The significance of this solubility value is that even after removing the bulk gas phase, hydrogen still exists in the solution as both entrained hydrogen bubbles and dissolved hydrogen. This hydrogen will eventually evolve from the solution at the storage tank. Therefore, all hypochlorite storage tanks must be force-ventilated.
These properties of the electrochlorination process are consistent across all manufacturers of low strength (<1%) brine based on-site solutions. That being said there are many ways to effectively mitigate hydrogen. There are different third-party bodies that help certify or validate these approaches, such as ATEX, TUV, and IBExU to name a few.
Rule of Thumb
The Evoqua Solution to Hydrogen Mitigation
At Evoqua, with our OSEC® units we believe that the following safety measurements should be followed:
- All instruments in the electrolyzer must have intrinsic safety barriers.
- Electrolyzer liquid level must be monitored. Generation system must shut down if liquid level is low enough to expose electrode plates to a hydrogen atmosphere.
- All instruments located at the top of the hypochlorite tank must have intrinsic safety barriers.
- The safest place to separate hydrogen gas from the hypochlorite solution is the hypochlorite storage tank, where enough ventilation can be provided to remove not only the bulk hydrogen gas, but also the entrained and dissolved hydrogen over time.
- To ensure that all hydrogen makes it to the tank and is properly diluted, the piping connecting the OSEC® system electrolyzer to the hypochlorite tank must:
- Maintain a 2% (¼” per ft) upward slope toward the tank.
- Avoid any points of potential hydrogen accumulation (downward pipe)
- Minimize points of potential leaks (unions, elbows, tees, valves etc.)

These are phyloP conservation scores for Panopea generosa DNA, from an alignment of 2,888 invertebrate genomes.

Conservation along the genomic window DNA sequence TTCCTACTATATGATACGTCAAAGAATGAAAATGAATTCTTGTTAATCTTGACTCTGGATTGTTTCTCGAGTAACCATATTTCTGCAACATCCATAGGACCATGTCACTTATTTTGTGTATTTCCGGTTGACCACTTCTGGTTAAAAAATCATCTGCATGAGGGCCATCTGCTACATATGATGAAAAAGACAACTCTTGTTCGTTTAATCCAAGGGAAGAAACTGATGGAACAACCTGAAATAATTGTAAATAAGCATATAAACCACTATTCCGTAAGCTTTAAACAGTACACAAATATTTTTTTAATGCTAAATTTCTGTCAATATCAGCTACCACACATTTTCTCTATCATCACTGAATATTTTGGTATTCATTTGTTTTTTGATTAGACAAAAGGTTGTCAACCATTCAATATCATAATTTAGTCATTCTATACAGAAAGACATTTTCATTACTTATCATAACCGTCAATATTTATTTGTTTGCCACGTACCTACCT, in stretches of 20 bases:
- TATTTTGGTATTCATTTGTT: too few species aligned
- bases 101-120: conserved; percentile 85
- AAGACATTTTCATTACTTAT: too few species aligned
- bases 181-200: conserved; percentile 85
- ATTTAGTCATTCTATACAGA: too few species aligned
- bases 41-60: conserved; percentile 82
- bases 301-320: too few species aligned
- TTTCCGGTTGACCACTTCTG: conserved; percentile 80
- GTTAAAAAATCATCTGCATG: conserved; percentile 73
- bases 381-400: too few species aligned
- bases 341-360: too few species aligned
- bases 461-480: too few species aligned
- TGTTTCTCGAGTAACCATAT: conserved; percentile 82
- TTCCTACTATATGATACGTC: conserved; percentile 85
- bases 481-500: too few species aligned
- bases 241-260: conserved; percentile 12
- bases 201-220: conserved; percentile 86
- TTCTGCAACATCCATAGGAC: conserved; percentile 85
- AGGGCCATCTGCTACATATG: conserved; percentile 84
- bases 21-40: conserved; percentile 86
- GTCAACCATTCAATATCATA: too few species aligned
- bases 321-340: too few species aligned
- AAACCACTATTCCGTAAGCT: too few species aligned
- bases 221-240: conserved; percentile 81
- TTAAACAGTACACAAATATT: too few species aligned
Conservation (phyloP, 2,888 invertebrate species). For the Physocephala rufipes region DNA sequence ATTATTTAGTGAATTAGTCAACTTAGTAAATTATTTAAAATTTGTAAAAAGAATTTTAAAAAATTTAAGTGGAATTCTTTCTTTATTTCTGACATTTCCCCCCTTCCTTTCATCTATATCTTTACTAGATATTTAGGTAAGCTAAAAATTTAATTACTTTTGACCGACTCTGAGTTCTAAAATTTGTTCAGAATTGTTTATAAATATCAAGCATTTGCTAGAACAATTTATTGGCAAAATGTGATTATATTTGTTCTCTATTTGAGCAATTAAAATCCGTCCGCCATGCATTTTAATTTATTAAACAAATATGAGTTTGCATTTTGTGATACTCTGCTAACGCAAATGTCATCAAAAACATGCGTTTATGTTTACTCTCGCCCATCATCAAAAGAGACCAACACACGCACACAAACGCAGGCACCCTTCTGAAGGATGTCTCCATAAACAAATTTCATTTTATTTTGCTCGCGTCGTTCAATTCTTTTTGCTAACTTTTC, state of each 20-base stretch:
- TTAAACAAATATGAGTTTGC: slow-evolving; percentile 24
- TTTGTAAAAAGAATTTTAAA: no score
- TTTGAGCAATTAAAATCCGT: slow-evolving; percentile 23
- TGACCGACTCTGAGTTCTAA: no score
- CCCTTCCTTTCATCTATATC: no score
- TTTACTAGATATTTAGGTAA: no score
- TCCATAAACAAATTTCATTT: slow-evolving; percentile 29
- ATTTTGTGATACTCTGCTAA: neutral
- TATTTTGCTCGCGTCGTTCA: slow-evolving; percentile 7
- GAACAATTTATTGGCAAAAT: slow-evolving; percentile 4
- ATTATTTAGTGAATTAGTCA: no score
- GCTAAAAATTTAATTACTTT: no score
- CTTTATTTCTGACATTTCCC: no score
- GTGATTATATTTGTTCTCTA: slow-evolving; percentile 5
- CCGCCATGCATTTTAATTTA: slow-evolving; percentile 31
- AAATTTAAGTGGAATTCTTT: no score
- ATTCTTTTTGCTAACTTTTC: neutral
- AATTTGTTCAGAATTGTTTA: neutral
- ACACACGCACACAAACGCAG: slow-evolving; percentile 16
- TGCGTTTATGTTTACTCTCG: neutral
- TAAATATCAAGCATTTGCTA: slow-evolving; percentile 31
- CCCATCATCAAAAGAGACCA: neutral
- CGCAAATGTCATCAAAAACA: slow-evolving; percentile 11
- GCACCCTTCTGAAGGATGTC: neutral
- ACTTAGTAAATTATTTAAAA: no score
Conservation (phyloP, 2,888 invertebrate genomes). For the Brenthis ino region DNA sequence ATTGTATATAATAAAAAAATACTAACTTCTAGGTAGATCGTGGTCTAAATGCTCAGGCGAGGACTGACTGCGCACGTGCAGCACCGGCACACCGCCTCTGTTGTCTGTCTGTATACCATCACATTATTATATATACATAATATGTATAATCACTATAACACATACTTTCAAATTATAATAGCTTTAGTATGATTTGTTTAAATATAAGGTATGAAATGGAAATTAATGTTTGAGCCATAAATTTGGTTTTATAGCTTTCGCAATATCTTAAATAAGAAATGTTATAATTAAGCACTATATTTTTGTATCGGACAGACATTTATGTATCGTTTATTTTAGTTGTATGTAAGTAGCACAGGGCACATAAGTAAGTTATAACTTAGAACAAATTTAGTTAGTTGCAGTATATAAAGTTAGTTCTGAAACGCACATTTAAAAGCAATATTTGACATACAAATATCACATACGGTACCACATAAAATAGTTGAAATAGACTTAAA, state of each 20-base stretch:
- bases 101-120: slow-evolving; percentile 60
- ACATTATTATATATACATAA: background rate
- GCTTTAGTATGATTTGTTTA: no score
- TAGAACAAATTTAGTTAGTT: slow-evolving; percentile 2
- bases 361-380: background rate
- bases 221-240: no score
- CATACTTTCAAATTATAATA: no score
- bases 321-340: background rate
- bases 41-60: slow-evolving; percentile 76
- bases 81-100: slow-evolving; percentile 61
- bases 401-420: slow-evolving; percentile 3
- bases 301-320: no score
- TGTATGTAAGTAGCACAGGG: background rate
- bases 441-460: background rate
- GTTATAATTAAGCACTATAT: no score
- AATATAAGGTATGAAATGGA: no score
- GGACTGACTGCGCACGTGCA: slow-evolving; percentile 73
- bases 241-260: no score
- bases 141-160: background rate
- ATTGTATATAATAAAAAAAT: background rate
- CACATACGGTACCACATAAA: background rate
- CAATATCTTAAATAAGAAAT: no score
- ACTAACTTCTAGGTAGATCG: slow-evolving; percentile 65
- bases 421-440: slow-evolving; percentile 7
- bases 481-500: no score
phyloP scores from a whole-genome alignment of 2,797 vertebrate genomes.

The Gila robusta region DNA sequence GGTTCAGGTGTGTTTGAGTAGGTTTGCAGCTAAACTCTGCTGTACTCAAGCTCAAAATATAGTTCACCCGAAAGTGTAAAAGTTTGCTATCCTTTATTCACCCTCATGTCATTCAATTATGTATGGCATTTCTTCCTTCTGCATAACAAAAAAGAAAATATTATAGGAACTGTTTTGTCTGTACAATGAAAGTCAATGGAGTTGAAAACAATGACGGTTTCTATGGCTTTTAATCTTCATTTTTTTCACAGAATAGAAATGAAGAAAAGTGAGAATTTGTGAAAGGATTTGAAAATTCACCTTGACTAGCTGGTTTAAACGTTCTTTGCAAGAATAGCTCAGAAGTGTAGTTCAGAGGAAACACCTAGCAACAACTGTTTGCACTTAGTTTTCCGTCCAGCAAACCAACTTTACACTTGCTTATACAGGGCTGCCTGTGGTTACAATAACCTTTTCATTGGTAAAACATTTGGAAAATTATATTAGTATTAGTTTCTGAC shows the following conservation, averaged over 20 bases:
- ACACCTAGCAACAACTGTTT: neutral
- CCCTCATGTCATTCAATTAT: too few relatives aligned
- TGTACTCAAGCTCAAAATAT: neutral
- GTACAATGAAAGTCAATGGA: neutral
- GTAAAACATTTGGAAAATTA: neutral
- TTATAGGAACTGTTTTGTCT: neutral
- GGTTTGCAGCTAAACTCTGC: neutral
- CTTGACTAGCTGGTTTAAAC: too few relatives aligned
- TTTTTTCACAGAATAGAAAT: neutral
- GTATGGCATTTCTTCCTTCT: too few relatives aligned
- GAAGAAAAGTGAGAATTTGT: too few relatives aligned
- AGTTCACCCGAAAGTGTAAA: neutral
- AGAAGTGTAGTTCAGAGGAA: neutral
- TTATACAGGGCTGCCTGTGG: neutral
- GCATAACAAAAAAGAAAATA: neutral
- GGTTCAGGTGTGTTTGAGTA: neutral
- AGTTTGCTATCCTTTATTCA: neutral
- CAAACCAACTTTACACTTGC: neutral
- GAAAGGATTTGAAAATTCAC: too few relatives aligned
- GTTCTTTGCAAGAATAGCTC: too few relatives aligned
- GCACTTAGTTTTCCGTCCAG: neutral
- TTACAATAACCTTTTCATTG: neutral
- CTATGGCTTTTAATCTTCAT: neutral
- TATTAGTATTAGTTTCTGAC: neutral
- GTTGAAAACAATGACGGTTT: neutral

Glossary of Terms
Intrinsic Safety Barriers
In the electrolyzer, ignition sources are eliminated by using intrinsic safety (IS) barriers for all instruments mounted on the cell. Intrinsic safety barriers are devices that limit current, voltage, and total energy delivered to a sensor or other instrument located in a flammable atmosphere. Intrinsically safe instruments are not capable of releasing sufficient energy in a circuit to ignite a flammable atmosphere.
Liquid Level in Electrolyzer
To avoid exposure of electrodes to a hydrogen gas environment, the liquid level in the cell must always be maintained at a level higher than the electrode plates. If the liquid level were to drop and expose electrodes to the gas atmosphere, electrodes could arc, creating an ignition source.
To reduce the likelihood of accumulation of large volumes of hydrogen gas in electrolyzer cells, OSEC® system electrolyzers remove hydrogen at the point of generation.
All hydrogen gas produced by the OSEC system electrolyzer must be diluted down to 1% by volume in air to ensure its safe disposal. At least one blower should be furnished for each hypochlorite storage tank. Two blowers (main and redundant) are an option. Blown or ventilated air out of the tank is to be expelled into a well-ventilated space (to the outdoors or a well-ventilated room or space).